SECRETARY OF LABOR,

v.

MOBIL OIL CORPORATION,
Respondent


Docket No. 79-4802

DECISION

Before: ROWLAND, Chairman; CLEARY, Commissioner.
BY THE COMMISSION:

The issue in this case is whether a pit guarding violation committed by Mobil Oil Corporation at its Paulsboro, New Jersey refinery was willful. Administrative Law Judge David G. Oringer found that Mobil Oil violated 29 C.F.R. 1910.22(c)[[1]] by leaving a six-foot gap in a wall which the company had constructed around an open pit containing refinery by-products called "wax." However, Judge Oringer declined to characterize the violation as willful. Among other things, he found that the supervisor in charge of the wax pit had taken a significant measure for the protection of the employees by initiating the project to construct the wall and that this supervisor's failure to assure that the wall was completed was "poor judgement," but not the type of disregard for employee safety which demonstrates willful conduct. For the following reasons,we affirm the judge's decision. [[2]]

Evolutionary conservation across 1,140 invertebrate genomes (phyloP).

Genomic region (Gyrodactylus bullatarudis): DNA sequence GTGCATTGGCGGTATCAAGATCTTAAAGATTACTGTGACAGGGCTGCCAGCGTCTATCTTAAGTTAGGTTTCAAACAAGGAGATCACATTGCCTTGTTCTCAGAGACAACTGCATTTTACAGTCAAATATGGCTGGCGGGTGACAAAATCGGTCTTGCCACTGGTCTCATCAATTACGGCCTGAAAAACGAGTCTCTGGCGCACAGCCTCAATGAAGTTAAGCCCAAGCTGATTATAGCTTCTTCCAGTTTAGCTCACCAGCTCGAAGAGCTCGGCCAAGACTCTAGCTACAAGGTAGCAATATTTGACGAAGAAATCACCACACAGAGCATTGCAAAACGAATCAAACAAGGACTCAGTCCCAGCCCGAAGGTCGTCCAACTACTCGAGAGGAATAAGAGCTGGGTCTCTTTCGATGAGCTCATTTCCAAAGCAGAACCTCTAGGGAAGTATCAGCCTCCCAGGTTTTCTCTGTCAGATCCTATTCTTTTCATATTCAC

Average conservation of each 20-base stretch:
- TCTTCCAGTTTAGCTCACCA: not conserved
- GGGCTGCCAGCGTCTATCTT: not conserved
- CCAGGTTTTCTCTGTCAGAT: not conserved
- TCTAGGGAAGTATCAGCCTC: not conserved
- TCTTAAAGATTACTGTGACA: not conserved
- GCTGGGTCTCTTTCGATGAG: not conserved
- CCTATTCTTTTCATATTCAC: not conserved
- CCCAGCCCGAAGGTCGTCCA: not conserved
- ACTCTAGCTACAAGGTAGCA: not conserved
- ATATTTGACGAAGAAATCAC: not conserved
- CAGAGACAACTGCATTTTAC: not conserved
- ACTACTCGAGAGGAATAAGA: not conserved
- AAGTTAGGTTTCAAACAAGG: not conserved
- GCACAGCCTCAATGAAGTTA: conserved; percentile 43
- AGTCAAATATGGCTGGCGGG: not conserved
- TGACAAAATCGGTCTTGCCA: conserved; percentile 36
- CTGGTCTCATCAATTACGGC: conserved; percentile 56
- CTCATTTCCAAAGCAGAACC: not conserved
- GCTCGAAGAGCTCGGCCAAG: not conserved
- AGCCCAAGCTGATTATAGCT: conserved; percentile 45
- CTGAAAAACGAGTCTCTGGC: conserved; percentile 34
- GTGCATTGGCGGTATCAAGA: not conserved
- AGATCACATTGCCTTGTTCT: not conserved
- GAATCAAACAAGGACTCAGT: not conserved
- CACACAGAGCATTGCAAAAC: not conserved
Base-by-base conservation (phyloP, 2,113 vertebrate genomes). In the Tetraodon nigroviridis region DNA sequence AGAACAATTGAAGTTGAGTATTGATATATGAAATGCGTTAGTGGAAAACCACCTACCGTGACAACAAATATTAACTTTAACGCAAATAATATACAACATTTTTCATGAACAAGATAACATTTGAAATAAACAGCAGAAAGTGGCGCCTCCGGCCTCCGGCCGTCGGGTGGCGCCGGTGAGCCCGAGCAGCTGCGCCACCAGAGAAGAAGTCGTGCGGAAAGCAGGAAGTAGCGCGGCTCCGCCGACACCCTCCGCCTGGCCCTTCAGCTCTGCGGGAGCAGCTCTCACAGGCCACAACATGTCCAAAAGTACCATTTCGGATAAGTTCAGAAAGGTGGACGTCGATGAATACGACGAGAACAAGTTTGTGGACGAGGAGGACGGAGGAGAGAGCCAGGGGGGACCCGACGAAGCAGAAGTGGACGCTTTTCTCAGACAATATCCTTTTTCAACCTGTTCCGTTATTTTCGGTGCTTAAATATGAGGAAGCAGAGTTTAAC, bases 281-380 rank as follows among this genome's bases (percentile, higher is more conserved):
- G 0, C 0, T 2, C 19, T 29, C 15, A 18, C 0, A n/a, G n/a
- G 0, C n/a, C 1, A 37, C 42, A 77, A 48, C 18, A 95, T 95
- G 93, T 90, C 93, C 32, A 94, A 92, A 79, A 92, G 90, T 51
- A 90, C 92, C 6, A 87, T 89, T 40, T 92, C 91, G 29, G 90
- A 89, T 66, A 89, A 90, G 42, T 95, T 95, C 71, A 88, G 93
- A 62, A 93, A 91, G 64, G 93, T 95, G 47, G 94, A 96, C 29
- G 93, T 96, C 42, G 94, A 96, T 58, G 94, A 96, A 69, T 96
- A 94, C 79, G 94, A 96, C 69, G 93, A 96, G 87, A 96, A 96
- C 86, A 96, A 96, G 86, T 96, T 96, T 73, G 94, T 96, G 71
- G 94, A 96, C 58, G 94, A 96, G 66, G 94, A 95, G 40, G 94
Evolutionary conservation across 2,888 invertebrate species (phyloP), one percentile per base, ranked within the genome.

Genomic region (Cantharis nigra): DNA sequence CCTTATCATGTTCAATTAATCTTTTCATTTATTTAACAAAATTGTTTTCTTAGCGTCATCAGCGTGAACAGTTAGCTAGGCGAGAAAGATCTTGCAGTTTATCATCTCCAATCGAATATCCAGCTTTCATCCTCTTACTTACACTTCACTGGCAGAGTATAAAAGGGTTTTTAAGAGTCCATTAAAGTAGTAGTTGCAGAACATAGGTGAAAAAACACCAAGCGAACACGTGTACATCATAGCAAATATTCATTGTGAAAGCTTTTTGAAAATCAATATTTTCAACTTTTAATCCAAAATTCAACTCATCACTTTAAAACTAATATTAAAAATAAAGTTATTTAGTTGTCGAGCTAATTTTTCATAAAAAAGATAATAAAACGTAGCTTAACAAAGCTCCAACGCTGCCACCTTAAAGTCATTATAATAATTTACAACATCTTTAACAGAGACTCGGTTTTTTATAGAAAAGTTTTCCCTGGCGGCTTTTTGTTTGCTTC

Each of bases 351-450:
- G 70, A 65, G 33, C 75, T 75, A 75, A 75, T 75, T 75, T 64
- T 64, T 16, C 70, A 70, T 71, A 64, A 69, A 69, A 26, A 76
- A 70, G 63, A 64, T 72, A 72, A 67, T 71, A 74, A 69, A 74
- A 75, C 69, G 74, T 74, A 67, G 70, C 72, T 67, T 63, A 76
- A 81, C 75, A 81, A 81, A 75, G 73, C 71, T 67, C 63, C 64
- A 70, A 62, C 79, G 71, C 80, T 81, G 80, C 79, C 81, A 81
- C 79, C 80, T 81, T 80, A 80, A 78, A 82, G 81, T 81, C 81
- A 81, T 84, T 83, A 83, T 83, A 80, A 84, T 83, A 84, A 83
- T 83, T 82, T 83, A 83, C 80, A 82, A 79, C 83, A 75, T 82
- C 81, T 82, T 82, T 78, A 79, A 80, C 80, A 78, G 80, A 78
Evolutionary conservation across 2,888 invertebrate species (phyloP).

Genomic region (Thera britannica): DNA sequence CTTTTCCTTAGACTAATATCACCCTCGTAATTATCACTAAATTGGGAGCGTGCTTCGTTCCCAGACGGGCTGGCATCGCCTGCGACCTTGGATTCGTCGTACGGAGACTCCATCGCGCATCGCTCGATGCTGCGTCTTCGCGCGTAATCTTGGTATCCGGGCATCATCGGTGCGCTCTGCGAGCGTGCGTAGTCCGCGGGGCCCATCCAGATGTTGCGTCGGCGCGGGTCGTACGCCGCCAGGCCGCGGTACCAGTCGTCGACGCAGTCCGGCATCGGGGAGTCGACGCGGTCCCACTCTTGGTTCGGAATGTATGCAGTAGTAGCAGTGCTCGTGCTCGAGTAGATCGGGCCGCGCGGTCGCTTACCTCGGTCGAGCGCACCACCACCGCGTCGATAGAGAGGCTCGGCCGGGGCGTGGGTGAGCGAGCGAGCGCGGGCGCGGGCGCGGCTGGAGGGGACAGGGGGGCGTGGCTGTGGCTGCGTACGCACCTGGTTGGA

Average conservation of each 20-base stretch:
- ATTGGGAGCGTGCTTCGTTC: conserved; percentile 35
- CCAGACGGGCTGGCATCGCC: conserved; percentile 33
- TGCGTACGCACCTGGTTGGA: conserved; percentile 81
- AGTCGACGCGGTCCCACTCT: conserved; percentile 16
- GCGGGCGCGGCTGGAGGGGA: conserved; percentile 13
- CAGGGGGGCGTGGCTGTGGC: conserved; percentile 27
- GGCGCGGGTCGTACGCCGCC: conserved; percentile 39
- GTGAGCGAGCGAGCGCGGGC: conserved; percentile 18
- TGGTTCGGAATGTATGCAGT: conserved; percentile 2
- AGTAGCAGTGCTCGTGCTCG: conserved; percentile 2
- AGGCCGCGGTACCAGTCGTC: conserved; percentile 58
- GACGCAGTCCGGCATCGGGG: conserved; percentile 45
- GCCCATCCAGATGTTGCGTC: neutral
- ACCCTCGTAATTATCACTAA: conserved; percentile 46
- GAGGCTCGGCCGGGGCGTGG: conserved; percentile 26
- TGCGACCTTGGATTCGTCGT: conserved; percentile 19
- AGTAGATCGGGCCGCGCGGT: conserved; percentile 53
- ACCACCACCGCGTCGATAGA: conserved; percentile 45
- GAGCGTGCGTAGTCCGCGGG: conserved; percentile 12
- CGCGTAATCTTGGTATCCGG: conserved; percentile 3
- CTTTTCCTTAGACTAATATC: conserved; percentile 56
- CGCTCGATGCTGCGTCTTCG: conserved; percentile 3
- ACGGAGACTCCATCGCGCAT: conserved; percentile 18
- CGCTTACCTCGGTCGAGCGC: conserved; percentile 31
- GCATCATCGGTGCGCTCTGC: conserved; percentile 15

To establish that a violation was willful, the Secretary of Labor must prove that the violation was committed with intentional disregard of or plain indifference to the statutory requirements for employee safety. A. Schonbek & Co. v. Donovan, 646 F.2d 799 (2d Cir. 1981); Kus-Tum Builders, Inc., 81 OSAHRC 97/B2, 10 BNA OSHC 1128, 1981 CCH OSHD 25,738 (No. 76-2644, 1981). It is not enough for the Secretary simply to show a lack of diligence or carelessness. See St. Joe Minerals Corp. v. OSHRC, 647 F.2d 840, 849 (8th Cir. 1981) (violation not willful because, although it was "clear in hindsight that some risk remained," the employer's conduct toward protecting its employees from the known hazard fell "short of plain indifference). Where the record reveals that the employer who knew of the hazardous condition took some precautions, even though not entirely effective or complete precautions, to protect the employees, the employer's conduct lacks the element of intentional disregard or plain indifference characterizing willful conduct. See St. Joe Minerals Corp. v. OSHRC, supra; Stone & Webster Engineering Corp., 80 OSAHRC 72/D11, 8 BNA OSHC 1753, 1980 CCH OSHD 24,646 (No. 15314, 1980), appeal withdrawn, No. 80-1605 (1ST Cir. Sept. 25, 1980); William Enterprises, Inc., 79 OSAHRC 24/A2, 4 BNA OSHC 1663, 1976-77 CCH OSHD 21,071 (No. 4533, 1976); see also Chesapeake Operating Co., 82 OSAHRC 36/C9, 10 BNA OSHC 1790, 1982 CCH OSHC 26,142 (No. 78- 1353, 1982) (although the employer might have taken greater precautions, such as checking an employee's work record before making him a supervisor, on the basis of the record as a whole, the employer did not intentionally disregard and was not plainly indifferent to the statutory requirements.)